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eBook Forerunner ePub

eBook Forerunner ePub

by Barbi Johnson,Andre Norton

  • ISBN: 0523414811
  • Subcategory: No category
  • Author: Barbi Johnson,Andre Norton
  • Language: English
  • Publisher: Pinnacle Books (1981)
  • ePub book: 1947 kb
  • Fb2 book: 1121 kb
  • Other: doc rtf lrf docx
  • Rating: 4.2
  • Votes: 362

Description

So begins Forerunner by Andre Norton.

A quest for our beginnings and beyond. So begins Forerunner by Andre Norton. I’ve been reading a lot of C. J. Cherryh the last couple years and decided that I wanted to branch out a bit before continuing with her corpus. I made a list and Forerunner was the Kuxortal had always been-any trader would have sworn by his guild oath to that.

Before 1960 she used the pen name Andrew North several times and, jointly with Grace Allen Hogarth, Allen Weston once. Norton is known best for science-fiction and fantasy, or speculative fiction, a field where her work was first published in the 1950s. She also wrote crime fiction, romantic fiction, and historical fiction, mainly before 1960.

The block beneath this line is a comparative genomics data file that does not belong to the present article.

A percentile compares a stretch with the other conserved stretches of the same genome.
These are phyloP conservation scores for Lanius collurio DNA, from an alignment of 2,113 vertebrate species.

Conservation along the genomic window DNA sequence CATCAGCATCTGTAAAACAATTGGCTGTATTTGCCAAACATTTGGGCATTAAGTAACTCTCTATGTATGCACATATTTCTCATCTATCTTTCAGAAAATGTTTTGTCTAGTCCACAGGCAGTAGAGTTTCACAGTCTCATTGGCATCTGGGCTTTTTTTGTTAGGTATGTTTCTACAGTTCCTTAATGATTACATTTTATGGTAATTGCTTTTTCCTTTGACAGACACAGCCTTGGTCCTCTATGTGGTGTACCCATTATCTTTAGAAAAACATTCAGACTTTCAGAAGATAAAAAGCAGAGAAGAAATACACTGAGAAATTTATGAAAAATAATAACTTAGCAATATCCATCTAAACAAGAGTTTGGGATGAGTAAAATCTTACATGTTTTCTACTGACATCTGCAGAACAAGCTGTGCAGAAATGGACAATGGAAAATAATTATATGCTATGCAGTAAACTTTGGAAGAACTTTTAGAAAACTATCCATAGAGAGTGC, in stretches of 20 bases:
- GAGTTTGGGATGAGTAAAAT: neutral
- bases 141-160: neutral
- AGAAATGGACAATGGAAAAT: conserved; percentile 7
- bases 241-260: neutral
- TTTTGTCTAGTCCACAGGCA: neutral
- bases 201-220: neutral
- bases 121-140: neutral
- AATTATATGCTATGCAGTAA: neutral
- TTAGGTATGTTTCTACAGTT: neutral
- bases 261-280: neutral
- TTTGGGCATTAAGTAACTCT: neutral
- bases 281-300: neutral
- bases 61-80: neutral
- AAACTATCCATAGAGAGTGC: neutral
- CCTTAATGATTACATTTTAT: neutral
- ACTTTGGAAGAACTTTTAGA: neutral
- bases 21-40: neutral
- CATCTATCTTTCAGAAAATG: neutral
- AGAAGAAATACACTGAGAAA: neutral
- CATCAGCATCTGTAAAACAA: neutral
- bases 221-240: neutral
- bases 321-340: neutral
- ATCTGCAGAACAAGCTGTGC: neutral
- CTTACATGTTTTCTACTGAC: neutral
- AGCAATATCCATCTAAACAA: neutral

I; started reading Andre Norton's books in the early 1950s and continued to read her throughout her life. Now that we have lost both of these great,entertainers, I encourage those of you who read, fo collect the reprints of their work and gulp it down in great admiration of their imaginations Of course that does permit ch. .

Cover and interior illustration by Barbi Johnson.

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Before beginning this book and while engaged in work upon it, I was witness to four readings by a sensitive who is well versed in this paranormal talent. In all four cases I supplied the object to be read ; the results were amazing. In three cases the information delivered was clear, detailed, and related without hesitation; the fourth was more obscure since the object in question (a piece of antique jewelry) had passed through many hands.